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Gene therapy in infants with severe combined immunodeficiency
Severe combined immunodeficiencies (SCID) are rare disorders that represent paediatric medical emergencies, as the outcome for affected patients can easily be fatal unless proper treatment is performed. The only curative treatment for SCID is reconstitution of the patient's immunity. For more than 30 years, allogeneic bone marrow transplantation (BMT) has been extremely successful for SCID. However, BMT often results in only incomplete restoration of B cell function in treated patients, especially when haploidentical donors are used. In addition, BMT can be associated with severe complications such as graft-versus-host disease (GVHD). Alternative forms of therapy for SCID are therefore desirable. Genetic correction of peripheral T lymphocytes and/or haematopoietic stem cells (HSCs) by retrovirally mediated gene transfer has been attempted for patients with SCID due to adenosine deaminase deficiency, the first genetic disease targeted in clinical gene therapy trials with very limited success, overall. After these pioneer trials, recent progress has led to significant improvement of gene transfer techniques and better understanding of HSC biology which has culminated in the recent success of a gene therapy trial for patients affected with X-linked SCID (X-SCID). In this trial, patients with X-SCID received autologous bone marrow stem/progenitor cells which had been retrovirally transduced with a therapeutic gene. Based on the current follow-up, the overall efficacy of this gene therapy procedure is to be considered similar to or even better than that achievable by allogeneic BMT, because patients were not exposed to the risks of GVHD. Although these exciting results have clearly demonstrated that gene therapy is a feasible therapeutic option for X-SCID, they have also raised important questions regarding the long-term outcome of this experimental procedure and the possibility of translating this success into applications for other forms of SCID.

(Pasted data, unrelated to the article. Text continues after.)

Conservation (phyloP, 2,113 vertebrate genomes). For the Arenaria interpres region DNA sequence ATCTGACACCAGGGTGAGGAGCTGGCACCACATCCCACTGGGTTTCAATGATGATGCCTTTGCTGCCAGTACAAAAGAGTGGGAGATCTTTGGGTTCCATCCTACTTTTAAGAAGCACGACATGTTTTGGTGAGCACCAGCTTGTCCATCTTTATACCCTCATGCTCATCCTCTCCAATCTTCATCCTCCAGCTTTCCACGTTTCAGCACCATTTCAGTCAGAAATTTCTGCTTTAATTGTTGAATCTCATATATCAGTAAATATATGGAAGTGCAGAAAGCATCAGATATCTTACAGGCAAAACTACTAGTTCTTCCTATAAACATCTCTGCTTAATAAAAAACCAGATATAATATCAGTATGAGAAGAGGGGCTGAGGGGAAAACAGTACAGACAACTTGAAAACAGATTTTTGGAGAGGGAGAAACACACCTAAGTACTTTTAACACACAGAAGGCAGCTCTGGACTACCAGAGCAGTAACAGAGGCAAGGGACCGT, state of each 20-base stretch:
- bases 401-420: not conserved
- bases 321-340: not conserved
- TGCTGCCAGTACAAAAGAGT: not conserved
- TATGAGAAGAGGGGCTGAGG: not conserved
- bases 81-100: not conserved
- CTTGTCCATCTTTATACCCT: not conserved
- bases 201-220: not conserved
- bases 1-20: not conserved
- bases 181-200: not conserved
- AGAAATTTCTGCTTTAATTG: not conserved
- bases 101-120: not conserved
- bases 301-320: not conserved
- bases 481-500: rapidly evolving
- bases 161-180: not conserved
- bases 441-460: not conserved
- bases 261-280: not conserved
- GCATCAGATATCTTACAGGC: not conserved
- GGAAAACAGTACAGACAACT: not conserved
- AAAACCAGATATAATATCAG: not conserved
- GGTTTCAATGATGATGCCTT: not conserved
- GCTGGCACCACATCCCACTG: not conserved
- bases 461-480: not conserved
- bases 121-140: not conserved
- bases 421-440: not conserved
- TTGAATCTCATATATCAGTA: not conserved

*Genetic Therapy, Genetic Vectors, Humans, Severe Combined Immunodeficiency/*therapy
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